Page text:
We can create a better place and be resilient with or without pink lipstick.

Posted in Bite size learning, Leadership, Management, personal impact, Stress management

Effective email management

“We must lead emails rather than them leading us…”  Bev Wilkinson

Being effective with email management is how you behave around emails rather than the simple processing. We need to set ground rules and set up rituals and habits that fit with our lives. We can control it rather than it control us.

Dan Pink’s book – “To Sell is Human”, listed the number of emails he received in two weeks:-

  • 722 emails

To improve organisational effectiveness is not too focus on the number or volume. The attention should be on clear guidelines as to how you manage your in-box.

There is no easy way and the whole idea of personal productivity means that it is personal to you. Systems need to be tweaked and adapted to work. Sharing ideas with team members can give you new ways of interacting with the screen.

If you look at an email 5 minutes before you go into a meeting you take that email into the meeting. Checking your email before you go to bed means that you will take that email to bed with you.

We can be effective by making choices that work for our lives, book an appointment with your emails as you would any other contact.

The book “Getting Things Done” by David Allen suggests setting up sub folders that sit at the top of your other folders. This can easily be achieved by putting a # in front of the title:-

#Action

#Waiting for

#Read review

To be effective think about the rhythm of your day and decide when you want to manage your email. Relax that you don’t have to know everything all the time.

Being effective is the right processes for you.

Posted in Bite size learning, Emotional Intelligence, Leadership, personal impact, Uncategorized

Does your dress code match your email…?

More and more companies are moving towards a casual dress code.  We often wear the right clothes to do the right job.  You would never garden in your high heels, the trusted wellington boot is the footwear of choice.

If we are not wearing the right dress does it mean that our tone becomes more relaxed.

  • Do we mind if the team use emojis in their emails?
  • Use Hi instead of Dear
  • Sign off with thanks or cheers
  • Go straight into the email
  • Put the content of the email in the subject box
  • Use comic sans as a font

When dress codes change they often get misinterpreted, what is casual in my eyes might not be in some-one else’s eyes.  There is an adjustment phase, some team members intentionally push the boundaries. Our clothes are very much a part of the image and the culture we belong in.  They are easy to spot and give feedback on.

The tonality and content of your team emails are harder to spot.

Introduce guidelines of the tonality you expect and the look and appearance of your emails.  They are often and the first contact with your company, ensure that it is the right image.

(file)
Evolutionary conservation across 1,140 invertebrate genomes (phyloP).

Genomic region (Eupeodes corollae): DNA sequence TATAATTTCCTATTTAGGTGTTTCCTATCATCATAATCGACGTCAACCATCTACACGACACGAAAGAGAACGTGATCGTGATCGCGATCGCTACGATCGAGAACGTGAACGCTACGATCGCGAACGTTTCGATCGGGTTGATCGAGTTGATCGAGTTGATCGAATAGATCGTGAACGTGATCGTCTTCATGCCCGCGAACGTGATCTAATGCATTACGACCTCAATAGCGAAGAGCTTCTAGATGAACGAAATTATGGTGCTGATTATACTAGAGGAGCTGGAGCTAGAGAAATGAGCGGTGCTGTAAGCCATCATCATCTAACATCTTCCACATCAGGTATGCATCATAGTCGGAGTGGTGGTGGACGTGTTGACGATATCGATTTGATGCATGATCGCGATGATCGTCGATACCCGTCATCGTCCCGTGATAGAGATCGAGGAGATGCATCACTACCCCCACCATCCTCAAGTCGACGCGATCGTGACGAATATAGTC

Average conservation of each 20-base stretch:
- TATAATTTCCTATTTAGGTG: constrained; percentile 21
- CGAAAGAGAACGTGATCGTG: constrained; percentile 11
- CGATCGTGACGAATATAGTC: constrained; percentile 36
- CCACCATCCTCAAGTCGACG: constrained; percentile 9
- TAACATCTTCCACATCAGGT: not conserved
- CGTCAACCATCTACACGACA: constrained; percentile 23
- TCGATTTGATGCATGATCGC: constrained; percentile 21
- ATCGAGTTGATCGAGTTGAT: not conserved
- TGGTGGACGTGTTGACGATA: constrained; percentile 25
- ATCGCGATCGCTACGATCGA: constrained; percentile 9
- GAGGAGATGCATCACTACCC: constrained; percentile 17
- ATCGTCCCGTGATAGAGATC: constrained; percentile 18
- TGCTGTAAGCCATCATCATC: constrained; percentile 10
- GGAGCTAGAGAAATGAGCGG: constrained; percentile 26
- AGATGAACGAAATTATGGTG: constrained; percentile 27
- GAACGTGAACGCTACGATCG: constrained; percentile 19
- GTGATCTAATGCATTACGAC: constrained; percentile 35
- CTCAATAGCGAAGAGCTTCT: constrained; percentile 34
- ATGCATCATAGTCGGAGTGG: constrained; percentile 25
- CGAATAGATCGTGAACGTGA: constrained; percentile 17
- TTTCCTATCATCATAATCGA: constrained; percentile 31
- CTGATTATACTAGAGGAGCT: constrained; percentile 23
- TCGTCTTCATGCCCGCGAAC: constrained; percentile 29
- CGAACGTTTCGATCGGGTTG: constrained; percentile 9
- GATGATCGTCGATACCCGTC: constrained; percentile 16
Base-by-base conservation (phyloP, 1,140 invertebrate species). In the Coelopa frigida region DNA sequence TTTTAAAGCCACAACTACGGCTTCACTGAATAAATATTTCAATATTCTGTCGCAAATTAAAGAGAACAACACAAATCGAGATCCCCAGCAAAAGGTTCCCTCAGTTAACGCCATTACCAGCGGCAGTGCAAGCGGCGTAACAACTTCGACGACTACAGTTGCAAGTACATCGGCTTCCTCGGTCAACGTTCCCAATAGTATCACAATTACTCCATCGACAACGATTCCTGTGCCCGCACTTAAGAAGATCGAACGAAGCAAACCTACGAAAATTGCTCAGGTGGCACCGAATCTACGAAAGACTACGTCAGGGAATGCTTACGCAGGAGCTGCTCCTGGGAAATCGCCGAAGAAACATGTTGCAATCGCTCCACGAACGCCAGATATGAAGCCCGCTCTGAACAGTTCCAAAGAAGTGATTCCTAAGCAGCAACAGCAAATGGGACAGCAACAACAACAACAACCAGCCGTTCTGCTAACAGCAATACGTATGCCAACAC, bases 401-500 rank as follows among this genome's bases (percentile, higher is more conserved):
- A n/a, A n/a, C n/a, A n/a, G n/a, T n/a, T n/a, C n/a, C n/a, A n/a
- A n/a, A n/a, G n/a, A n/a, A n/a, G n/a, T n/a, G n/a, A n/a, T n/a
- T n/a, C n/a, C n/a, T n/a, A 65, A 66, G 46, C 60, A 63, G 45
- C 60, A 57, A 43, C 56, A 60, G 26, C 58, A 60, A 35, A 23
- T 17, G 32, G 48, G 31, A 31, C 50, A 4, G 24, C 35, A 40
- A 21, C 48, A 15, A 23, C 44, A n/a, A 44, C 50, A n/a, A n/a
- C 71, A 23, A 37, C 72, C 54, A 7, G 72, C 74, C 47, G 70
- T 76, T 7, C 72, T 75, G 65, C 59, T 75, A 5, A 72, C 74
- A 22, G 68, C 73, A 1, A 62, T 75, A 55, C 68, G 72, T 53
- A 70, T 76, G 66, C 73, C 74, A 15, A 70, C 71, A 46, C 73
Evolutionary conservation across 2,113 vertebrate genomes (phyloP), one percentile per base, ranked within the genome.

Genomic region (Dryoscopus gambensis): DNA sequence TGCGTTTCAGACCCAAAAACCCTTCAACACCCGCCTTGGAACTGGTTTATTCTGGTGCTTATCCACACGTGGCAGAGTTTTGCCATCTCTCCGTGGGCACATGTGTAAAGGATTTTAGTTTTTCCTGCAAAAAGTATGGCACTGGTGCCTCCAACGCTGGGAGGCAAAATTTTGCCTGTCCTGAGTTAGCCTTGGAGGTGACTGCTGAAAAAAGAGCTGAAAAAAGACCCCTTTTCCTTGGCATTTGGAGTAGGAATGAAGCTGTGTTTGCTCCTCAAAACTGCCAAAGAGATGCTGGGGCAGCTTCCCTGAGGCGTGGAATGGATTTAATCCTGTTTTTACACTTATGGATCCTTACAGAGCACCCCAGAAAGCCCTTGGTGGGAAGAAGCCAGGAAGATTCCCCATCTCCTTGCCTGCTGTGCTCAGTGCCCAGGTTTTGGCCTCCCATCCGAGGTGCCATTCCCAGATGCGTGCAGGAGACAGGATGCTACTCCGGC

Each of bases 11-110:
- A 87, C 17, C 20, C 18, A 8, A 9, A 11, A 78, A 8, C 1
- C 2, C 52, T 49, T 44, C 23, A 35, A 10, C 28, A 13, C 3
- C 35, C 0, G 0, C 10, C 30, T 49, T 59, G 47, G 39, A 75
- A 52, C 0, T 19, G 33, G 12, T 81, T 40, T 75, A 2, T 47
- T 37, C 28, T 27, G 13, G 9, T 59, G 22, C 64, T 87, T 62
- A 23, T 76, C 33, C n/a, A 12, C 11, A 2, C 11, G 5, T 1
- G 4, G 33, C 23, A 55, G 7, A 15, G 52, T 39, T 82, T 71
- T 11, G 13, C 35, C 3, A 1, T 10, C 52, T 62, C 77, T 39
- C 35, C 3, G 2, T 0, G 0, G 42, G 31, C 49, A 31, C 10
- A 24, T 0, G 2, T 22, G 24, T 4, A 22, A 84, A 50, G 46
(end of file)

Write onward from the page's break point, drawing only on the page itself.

Posted in Bite size learning, Management, personal impact, training

Making email work for everyone…

“People don’t read emails” or is it “People don’t read emails properly“.

How do you get your message across and how do you get noticed.  We want to get attention for the right reasons.

I was recently asked to design and deliver a workshop on how to make email work for you.  The client has had messages go out with “Hi” in the subject box.

Their brand and culture was very traditional and they felt their team did not reflect it in the way emails were worded and displayed.  They wanted messages to match their culture and look and sound like the brand in essence the right voice.  Overall their mantra was to sound “charming”.

The workshop was highly interactive with flip charts asking the questions what does good, bad and ugly look like from an email perspective.  From the delegates answers you could ascertain how the company could change their email practices to have consistency and portray the right image.

The right voice is not just about the look of an email the tonality is key.  We asked delegates to right email responses to common Client queries and looked at the language that was appropriate and inappropriate.  The level of directness that is an assertive voice and the tipping point to aggression.

Practically we need to lead email rather than it lead us.  The last part of the workshop explored how to manage it effectively.

When email entered the business world very few of us ever had training as to how to use it and very few companies provide guidelines.  The standard signature template is as far as it goes.  Think further are you happy for employees to use “Hi” or “Thanks” would you rather it was a “Kind regards”.

We have made a difference by working with organisations to get them to think about how much damage one email can do.  With this one workshop “Making email work for you” we have given companies their brand back through email.

Please do get in touch to book a workshop on “Making email work for everyone…”

bev@nuggetsoflearning.co.uk